• If your organization operates in California, prepare pay scales for open job positions and identify the objective factors (such as training, education, and experience, provided that they are required for the position) that will determine where within the applicable range an offer will be made.

  • If your organization operates in multiple locations, decide whether to adopt a nationwide or location-specific approach:

    • While adopting a nationwide approach for administrative or public policy reasons may simplify matters, determine whether it would also lead to problems, such as the creation of unnecessary obligations or the denial of business salary information that your organization could otherwise have access to in jurisdictions where there is no such law.

    • If adopting a nationwide approach, consider including a caveat in certain forms or training materials (where permitted) that, at a minimum, reserves the right to seek salary history information in any jurisdiction where these questions are allowed.

    • If you take a location-specific approach, make sure that electronic onboarding and other tools do not inadvertently continue to ask for (or store) salary history from applicants based in New York City or California.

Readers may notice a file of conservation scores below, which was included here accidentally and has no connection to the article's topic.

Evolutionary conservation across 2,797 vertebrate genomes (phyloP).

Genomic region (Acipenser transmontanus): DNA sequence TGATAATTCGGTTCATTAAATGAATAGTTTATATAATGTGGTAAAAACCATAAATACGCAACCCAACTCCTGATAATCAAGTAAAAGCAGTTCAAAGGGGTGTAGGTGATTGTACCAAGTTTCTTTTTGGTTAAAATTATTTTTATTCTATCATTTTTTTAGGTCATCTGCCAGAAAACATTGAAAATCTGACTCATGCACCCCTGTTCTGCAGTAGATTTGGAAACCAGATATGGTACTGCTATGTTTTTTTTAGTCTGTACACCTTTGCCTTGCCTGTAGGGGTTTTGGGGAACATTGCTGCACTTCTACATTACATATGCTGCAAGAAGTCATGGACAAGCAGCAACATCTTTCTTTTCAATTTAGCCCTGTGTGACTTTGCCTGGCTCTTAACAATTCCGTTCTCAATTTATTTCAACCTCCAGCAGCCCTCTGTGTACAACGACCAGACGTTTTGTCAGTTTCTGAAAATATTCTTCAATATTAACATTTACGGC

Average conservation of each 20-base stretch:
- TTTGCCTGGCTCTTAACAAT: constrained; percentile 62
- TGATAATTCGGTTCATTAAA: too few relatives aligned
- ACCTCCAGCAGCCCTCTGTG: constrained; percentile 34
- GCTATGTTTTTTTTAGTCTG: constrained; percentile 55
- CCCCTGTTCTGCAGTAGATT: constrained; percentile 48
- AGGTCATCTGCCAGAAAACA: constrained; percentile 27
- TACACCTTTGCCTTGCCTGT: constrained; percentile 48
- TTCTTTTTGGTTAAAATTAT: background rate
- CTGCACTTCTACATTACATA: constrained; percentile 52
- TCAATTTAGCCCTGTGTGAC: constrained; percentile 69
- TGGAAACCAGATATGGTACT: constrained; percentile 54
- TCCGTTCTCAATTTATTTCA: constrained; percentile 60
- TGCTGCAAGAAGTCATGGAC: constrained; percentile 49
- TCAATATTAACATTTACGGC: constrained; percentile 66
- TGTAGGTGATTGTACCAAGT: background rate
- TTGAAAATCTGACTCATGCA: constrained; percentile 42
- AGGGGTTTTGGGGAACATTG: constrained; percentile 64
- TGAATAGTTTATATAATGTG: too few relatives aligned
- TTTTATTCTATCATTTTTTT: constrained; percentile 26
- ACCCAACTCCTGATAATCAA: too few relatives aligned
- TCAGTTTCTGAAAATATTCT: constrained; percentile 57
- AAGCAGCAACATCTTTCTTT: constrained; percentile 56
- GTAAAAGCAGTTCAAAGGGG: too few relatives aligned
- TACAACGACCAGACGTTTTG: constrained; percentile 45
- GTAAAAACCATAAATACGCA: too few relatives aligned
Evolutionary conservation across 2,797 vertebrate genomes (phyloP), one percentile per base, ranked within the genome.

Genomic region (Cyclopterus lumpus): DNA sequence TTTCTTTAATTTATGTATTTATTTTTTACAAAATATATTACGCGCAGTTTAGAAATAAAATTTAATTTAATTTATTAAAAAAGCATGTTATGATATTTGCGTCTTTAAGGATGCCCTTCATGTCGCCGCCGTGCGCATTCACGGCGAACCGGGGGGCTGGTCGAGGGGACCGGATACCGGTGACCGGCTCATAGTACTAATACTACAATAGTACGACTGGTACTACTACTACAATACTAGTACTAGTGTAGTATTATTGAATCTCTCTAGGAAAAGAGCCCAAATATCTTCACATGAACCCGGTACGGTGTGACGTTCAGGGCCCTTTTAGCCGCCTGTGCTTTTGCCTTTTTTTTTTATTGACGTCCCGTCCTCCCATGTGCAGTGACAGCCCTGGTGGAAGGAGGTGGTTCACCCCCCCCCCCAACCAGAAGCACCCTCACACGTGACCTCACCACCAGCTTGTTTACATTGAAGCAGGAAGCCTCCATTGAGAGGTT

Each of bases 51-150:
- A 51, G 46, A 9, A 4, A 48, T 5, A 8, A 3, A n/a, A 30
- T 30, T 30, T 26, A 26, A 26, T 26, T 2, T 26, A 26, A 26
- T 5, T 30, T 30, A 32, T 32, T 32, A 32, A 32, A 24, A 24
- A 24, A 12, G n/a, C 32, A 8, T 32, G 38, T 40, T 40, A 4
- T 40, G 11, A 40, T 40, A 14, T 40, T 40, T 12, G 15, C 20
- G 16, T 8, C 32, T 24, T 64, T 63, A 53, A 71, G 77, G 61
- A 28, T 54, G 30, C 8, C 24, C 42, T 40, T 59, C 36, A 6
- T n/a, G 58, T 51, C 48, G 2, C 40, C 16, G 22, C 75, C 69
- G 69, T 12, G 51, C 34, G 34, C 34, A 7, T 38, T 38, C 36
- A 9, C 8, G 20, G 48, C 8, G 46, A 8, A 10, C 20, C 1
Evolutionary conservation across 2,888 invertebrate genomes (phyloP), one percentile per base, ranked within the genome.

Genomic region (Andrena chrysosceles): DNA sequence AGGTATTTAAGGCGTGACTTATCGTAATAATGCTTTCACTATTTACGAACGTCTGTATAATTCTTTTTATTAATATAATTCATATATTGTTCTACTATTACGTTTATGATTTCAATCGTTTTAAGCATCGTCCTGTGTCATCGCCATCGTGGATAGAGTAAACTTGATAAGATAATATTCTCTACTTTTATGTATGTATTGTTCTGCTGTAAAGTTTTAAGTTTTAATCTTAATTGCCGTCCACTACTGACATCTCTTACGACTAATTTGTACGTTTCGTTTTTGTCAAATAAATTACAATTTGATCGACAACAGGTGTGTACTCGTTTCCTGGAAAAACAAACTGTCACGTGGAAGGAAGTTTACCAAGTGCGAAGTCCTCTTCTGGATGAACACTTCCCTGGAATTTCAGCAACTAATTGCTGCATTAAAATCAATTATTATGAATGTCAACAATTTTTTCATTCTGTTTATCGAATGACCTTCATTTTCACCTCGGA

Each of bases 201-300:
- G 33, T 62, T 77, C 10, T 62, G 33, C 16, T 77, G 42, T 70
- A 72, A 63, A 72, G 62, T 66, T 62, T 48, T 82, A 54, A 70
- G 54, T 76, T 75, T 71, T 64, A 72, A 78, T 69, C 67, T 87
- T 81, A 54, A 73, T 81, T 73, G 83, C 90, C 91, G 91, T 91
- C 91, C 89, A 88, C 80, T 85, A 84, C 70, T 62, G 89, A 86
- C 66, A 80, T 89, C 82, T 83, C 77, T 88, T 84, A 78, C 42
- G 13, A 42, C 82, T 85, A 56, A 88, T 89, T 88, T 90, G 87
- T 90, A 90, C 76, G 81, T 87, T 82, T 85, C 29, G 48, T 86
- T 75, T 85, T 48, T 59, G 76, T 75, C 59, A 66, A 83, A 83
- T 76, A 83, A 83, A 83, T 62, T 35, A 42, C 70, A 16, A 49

©2023 Epstein Becker & Green, P.C. All rights reserved.National Law Review, Volume VII, Number 333

About this Author

Lauri F. Rasnick, epstein becker green, new york, labor, employment

LAURI F. RASNICK is a Member of the Firm in the Labor and Employment practice in the firm's New York office.

Ms. Rasnick has significant experience representing employers in labor and employment matters. She regularly advises clients in many aspects of the employment relationship, including avoidance of litigation, employee terminations, disability and religious accommodation issues, wage and hour compliance, internal investigations, labor relations, and compliance with federal, state and local statutes. Ms. Rasnick frequently...

Ann Knuckles Mahoney, Epstein Becker Green, employee handbook attorney

ANN KNUCKLES MAHONEY is an Associate in the Employment, Labor, and Workforce Management practice, in the New York office of Epstein Becker Green. Ms. Knuckles Mahoney:

  • Counsels employers on practices and procedures, such as employee handbooks and stand-alone policies

  • Advises employers on Fair Labor Standards Act (FLSA) wage and hour laws and the classification of workers

  • Assists in defending clients in labor and employment-related litigation in a...